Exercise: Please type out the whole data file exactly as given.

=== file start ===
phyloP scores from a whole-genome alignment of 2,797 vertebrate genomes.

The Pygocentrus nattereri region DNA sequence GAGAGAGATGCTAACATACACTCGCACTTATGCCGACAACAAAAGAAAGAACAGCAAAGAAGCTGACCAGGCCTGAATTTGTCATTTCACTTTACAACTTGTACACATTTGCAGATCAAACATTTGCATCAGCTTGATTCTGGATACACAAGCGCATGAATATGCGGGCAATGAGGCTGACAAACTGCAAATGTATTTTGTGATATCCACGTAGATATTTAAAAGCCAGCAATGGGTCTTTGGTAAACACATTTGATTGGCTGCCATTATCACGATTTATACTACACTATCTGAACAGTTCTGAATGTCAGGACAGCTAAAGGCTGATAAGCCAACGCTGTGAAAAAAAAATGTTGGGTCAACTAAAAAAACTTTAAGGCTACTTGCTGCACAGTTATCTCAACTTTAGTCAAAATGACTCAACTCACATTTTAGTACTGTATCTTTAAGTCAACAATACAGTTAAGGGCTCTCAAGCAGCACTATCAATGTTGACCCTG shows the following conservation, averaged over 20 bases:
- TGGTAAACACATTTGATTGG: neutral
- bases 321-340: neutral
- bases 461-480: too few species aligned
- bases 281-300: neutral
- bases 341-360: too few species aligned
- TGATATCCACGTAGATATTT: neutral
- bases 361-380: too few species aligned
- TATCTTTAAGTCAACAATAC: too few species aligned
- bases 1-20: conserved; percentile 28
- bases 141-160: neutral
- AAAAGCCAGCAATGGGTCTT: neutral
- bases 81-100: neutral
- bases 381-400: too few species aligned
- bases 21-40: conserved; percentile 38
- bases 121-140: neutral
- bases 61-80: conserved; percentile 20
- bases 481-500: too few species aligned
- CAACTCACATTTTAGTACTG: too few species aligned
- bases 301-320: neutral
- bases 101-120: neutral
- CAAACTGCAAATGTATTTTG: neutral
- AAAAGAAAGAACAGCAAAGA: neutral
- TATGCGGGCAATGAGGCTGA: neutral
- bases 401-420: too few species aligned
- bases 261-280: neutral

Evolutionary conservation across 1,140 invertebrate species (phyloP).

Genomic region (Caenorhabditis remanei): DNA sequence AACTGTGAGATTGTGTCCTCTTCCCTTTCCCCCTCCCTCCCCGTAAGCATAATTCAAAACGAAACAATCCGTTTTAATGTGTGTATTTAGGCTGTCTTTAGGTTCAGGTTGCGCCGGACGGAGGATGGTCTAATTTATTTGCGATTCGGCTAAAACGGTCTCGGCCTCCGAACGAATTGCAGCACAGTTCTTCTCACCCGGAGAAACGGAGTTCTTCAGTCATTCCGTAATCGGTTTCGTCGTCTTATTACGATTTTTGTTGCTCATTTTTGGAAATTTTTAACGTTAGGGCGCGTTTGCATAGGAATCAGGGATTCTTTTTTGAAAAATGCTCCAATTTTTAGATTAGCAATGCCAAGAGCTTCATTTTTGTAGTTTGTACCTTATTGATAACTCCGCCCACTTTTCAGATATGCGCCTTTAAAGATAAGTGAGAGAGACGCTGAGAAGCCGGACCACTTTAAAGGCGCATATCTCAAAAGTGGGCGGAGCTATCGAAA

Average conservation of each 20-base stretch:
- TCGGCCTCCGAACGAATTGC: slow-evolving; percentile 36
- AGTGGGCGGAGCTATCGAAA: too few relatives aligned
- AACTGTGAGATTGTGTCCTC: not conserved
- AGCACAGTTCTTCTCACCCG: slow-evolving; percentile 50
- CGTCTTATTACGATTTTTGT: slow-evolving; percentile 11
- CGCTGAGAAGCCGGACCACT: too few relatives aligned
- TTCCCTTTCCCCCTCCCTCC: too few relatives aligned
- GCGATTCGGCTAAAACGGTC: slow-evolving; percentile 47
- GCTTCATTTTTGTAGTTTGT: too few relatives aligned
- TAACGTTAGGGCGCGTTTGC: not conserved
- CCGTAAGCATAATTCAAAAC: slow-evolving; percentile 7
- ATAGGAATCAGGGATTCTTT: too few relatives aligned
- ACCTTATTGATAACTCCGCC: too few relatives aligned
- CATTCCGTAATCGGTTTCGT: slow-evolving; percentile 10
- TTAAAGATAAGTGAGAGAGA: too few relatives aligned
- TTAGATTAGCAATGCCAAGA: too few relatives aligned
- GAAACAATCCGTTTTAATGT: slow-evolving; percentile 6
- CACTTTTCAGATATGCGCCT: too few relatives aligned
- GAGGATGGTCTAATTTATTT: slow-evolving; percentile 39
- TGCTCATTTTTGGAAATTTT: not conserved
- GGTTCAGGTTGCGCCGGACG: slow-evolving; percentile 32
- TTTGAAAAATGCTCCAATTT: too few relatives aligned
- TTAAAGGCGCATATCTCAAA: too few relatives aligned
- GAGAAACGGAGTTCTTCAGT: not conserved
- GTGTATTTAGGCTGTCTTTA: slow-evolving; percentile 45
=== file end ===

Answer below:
phyloP scores from a whole-genome alignment of 2,797 vertebrate genomes.

The Pygocentrus nattereri region DNA sequence GAGAGAGATGCTAACATACACTCGCACTTATGCCGACAACAAAAGAAAGAACAGCAAAGAAGCTGACCAGGCCTGAATTTGTCATTTCACTTTACAACTTGTACACATTTGCAGATCAAACATTTGCATCAGCTTGATTCTGGATACACAAGCGCATGAATATGCGGGCAATGAGGCTGACAAACTGCAAATGTATTTTGTGATATCCACGTAGATATTTAAAAGCCAGCAATGGGTCTTTGGTAAACACATTTGATTGGCTGCCATTATCACGATTTATACTACACTATCTGAACAGTTCTGAATGTCAGGACAGCTAAAGGCTGATAAGCCAACGCTGTGAAAAAAAAATGTTGGGTCAACTAAAAAAACTTTAAGGCTACTTGCTGCACAGTTATCTCAACTTTAGTCAAAATGACTCAACTCACATTTTAGTACTGTATCTTTAAGTCAACAATACAGTTAAGGGCTCTCAAGCAGCACTATCAATGTTGACCCTG shows the following conservation, averaged over 20 bases:
- TGGTAAACACATTTGATTGG: neutral
- bases 321-340: neutral
- bases 461-480: too few species aligned
- bases 281-300: neutral
- bases 341-360: too few species aligned
- TGATATCCACGTAGATATTT: neutral
- bases 361-380: too few species aligned
- TATCTTTAAGTCAACAATAC: too few species aligned
- bases 1-20: conserved; percentile 28
- bases 141-160: neutral
- AAAAGCCAGCAATGGGTCTT: neutral
- bases 81-100: neutral
- bases 381-400: too few species aligned
- bases 21-40: conserved; percentile 38
- bases 121-140: neutral
- bases 61-80: conserved; percentile 20
- bases 481-500: too few species aligned
- CAACTCACATTTTAGTACTG: too few species aligned
- bases 301-320: neutral
- bases 101-120: neutral
- CAAACTGCAAATGTATTTTG: neutral
- AAAAGAAAGAACAGCAAAGA: neutral
- TATGCGGGCAATGAGGCTGA: neutral
- bases 401-420: too few species aligned
- bases 261-280: neutral

Evolutionary conservation across 1,140 invertebrate species (phyloP).

Genomic region (Caenorhabditis remanei): DNA sequence AACTGTGAGATTGTGTCCTCTTCCCTTTCCCCCTCCCTCCCCGTAAGCATAATTCAAAACGAAACAATCCGTTTTAATGTGTGTATTTAGGCTGTCTTTAGGTTCAGGTTGCGCCGGACGGAGGATGGTCTAATTTATTTGCGATTCGGCTAAAACGGTCTCGGCCTCCGAACGAATTGCAGCACAGTTCTTCTCACCCGGAGAAACGGAGTTCTTCAGTCATTCCGTAATCGGTTTCGTCGTCTTATTACGATTTTTGTTGCTCATTTTTGGAAATTTTTAACGTTAGGGCGCGTTTGCATAGGAATCAGGGATTCTTTTTTGAAAAATGCTCCAATTTTTAGATTAGCAATGCCAAGAGCTTCATTTTTGTAGTTTGTACCTTATTGATAACTCCGCCCACTTTTCAGATATGCGCCTTTAAAGATAAGTGAGAGAGACGCTGAGAAGCCGGACCACTTTAAAGGCGCATATCTCAAAAGTGGGCGGAGCTATCGAAA

Average conservation of each 20-base stretch:
- TCGGCCTCCGAACGAATTGC: slow-evolving; percentile 36
- AGTGGGCGGAGCTATCGAAA: too few relatives aligned
- AACTGTGAGATTGTGTCCTC: not conserved
- AGCACAGTTCTTCTCACCCG: slow-evolving; percentile 50
- CGTCTTATTACGATTTTTGT: slow-evolving; percentile 11
- CGCTGAGAAGCCGGACCACT: too few relatives aligned
- TTCCCTTTCCCCCTCCCTCC: too few relatives aligned
- GCGATTCGGCTAAAACGGTC: slow-evolving; percentile 47
- GCTTCATTTTTGTAGTTTGT: too few relatives aligned
- TAACGTTAGGGCGCGTTTGC: not conserved
- CCGTAAGCATAATTCAAAAC: slow-evolving; percentile 7
- ATAGGAATCAGGGATTCTTT: too few relatives aligned
- ACCTTATTGATAACTCCGCC: too few relatives aligned
- CATTCCGTAATCGGTTTCGT: slow-evolving; percentile 10
- TTAAAGATAAGTGAGAGAGA: too few relatives aligned
- TTAGATTAGCAATGCCAAGA: too few relatives aligned
- GAAACAATCCGTTTTAATGT: slow-evolving; percentile 6
- CACTTTTCAGATATGCGCCT: too few relatives aligned
- GAGGATGGTCTAATTTATTT: slow-evolving; percentile 39
- TGCTCATTTTTGGAAATTTT: not conserved
- GGTTCAGGTTGCGCCGGACG: slow-evolving; percentile 32
- TTTGAAAAATGCTCCAATTT: too few relatives aligned
- TTAAAGGCGCATATCTCAAA: too few relatives aligned
- GAGAAACGGAGTTCTTCAGT: not conserved
- GTGTATTTAGGCTGTCTTTA: slow-evolving; percentile 45